March 29, 2016
Update: Historic Philadelphia has since announced the Dragon Beer Garden, a beer stand and collection of picnic tables situated next to the Chinese dragon lantern (pictured below at a preview event). Beers on tap include Yuengling, Sapporo and Heineken; canned beers on the menu are Tiger,Tsingtao and Crabbie's. A limited selection of wines and cocktails are also served. The garden is accessible with admittance to the Chinese Lantern Festival, which is now open.
Birthdays are as much about ushering in renewal as celebrating the past. That much doesn't seem lost on Historic Philadelphia, which this year celebrates 10 years as manager of Franklin Square and will mark the anniversary with park improvements and a radiant new festival.
Prime among those changes at the seven-and-a-half-acre square is the announcement that Cooperage, owned by Cescaphe Event Group and based out of the Curtis Center, will be the new operator of the park's casual eatery, SquareBurger.
What that means in a practical sense is you'll see not just the usual lineup of burgers (namely, a beef burger, barbecue burger and rotating burger-of-the-month), but a few carryover items from Cooperage Wine and Whiskey Bar: its pulled pork sandwich ($8), cheesesteak fries ($6.50) and macaroni & cheese ($5). Also new to the kiosk is a breakfast menu that consists of breakfast tacos ($5.50 for two), a breakfast burrito ($6.50) and an assortment of pastries baked at Cooperage. Rounding out those options is a veggie burger ($8) made with seasoned brown rice, wild mushrooms, black beans, cucumber and avocado aioli, sandwiched together between a brioche bun.
The partnership, a Cooperage representative told PhillyVoice, is a product of a years-long relationship between Cooperage and Historic Philadelphia for catering. The two are, notably, located within just a few blocks of each other in Old City.
SquareBurger, located near the park's fountain, opens Saturday, April 2. It operates 10 a.m. to 8 p.m., Monday through Friday, and 10 a.m. to 9 p.m. Friday through Sunday.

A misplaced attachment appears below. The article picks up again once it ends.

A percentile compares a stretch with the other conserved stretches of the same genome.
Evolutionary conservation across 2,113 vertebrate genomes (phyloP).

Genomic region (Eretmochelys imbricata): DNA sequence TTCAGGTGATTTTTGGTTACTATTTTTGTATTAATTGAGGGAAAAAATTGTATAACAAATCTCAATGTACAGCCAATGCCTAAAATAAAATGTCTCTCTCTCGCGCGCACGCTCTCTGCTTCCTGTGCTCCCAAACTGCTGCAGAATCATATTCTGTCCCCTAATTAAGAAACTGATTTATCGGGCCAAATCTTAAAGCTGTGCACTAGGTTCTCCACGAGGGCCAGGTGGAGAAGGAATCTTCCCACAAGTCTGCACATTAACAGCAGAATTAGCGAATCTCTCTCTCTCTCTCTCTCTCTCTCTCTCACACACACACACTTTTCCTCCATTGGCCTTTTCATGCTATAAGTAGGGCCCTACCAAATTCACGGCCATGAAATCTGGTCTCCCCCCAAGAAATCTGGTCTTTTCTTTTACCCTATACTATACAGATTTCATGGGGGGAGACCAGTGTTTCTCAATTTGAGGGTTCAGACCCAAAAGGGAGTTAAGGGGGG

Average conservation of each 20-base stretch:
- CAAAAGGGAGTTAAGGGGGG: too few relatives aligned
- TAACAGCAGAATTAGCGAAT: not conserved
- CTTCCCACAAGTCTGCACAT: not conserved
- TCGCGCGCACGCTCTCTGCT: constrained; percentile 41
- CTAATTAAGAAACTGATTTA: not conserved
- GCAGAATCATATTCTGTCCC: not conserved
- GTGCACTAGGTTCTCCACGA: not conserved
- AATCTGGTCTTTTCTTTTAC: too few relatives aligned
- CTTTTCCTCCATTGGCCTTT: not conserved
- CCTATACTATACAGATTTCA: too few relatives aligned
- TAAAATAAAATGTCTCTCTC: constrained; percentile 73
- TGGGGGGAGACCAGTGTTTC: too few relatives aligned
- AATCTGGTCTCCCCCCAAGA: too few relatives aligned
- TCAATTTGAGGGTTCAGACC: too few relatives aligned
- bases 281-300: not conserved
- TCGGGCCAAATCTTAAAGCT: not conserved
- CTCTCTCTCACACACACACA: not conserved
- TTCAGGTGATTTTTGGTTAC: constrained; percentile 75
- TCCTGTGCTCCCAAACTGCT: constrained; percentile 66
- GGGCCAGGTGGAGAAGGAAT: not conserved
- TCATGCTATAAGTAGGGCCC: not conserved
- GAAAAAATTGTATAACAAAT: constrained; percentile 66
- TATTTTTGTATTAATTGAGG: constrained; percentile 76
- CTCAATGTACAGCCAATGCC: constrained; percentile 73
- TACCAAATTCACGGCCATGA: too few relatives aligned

Other additions to the park, announced at a press conference Tuesday afternoon, include plans for a permanent show at the water fountain (to be installed this fall) and 10 new trees being donated by Tree Philly, a partnership between Fairmount Park Conservancy and Philadelphia Parks and Recreation.
In truth, however, the most monumental addition to the park -- albeit a temporary one -- is the Chinese Lantern Festival, which opens April 22 and runs through June 12.
The festival, which has already seen the light of day in Washington, North Carolina and Virginia, consists of about 25 "groups" of Chinese lanterns -- that is, themed pagoda fixtures surrounded by smaller lights and ornaments. The LED light installations range in theme from animals, like pandas and swans, to Chinese figures wearing traditional costumes. The centerpiece of the show, meanwhile, is an illuminated Chinese dragon.
The pieces are built and designed by Tian Yu Arts & Culture, a subsidiary company of light design and manufacturing company Sichuan Tianyu, based in Zigong, China. Twenty artisans from China flew to the U.S. for about six weeks to assemble the pieces.
"For most people, it's the first time they're seeing [Chinese lanterns], and they're so amazed -- especially families and little kids who get excited," Ai Luo, CEO of Tian Yu Arts & Culture, told PhillyVoice. "It's amazing to see people 'wowed' by this outside of our country."
The lights of the festival will be complemented by two 30-minute performances held every evening and artist vendors who will showcase sugar painting, an art in which melted sugar and a spoon are used to create pictures, and palm leaf weaving, which entails the use of dried palm leaves to make figurines, toys and baskets.
The festival will be open from 6-10 p.m. Sunday through Thursday, and 6-11 p.m. on Fridays and Saturdays. Tickets cost $17 for adults, $12 for children and $15 for seniors and active military members.